Initial claims for unemployment benefits rose 15,000 to a seasonally adjusted 381,000 last week, the Labor Department reported today. CNBC goes on to report: "Claims remain below the 400,000 mark that is normally associated with an improvement in labor market conditions."
But these aren't normal market conditions. In a normal economic recovery, new firm and job creation are higher than recession levels. That is not the case in the Obama recovery.
While job losses have slowed, job creation has not picked up. In fact, as The Heritage Foundation chart based on Bureau of Labor Statistics data above shows, while gross job losses are now at their lowest level in years, so are gross job gains. The Obama economy is simply creating new firms at a much slower pace than previous economies. And when new firms do get created, they are hiring far fewer employees than new firms used to.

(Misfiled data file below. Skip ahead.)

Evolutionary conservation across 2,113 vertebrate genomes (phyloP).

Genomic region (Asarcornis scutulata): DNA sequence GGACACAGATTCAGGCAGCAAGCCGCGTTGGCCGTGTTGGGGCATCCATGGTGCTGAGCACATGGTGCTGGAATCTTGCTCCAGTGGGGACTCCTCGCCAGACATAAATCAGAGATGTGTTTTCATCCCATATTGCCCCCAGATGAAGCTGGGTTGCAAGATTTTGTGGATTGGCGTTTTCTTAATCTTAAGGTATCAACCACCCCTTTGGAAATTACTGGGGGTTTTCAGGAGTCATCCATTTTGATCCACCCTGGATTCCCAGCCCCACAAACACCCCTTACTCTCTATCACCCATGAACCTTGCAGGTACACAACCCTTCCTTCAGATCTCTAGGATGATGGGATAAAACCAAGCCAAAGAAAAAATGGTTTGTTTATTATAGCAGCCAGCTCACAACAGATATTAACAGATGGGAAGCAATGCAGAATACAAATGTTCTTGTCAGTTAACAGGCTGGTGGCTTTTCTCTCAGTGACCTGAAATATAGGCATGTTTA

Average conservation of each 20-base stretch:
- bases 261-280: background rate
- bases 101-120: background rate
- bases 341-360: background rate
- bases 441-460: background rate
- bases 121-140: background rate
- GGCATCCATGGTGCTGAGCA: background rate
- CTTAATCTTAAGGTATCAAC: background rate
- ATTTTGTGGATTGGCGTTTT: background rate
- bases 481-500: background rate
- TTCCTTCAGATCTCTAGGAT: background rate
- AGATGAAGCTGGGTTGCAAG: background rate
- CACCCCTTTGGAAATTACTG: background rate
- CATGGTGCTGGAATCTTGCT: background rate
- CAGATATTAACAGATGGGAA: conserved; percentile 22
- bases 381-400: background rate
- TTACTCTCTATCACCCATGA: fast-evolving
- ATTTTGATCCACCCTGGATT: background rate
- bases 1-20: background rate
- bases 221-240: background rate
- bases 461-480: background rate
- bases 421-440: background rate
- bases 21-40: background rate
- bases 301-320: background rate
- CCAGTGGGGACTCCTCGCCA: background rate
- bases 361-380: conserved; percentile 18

As recently as 2008 the World Bank ranked the United States the 4th easiest country in the world to start a new business in. Today, the World Bank ranks the U.S. as the 17th best place to start a new business. The biggest reason for the bad ranking? A complicated tax system that ranks 72nd in ease of compliance. Uncertainty from major financial and health care reform are not helping either.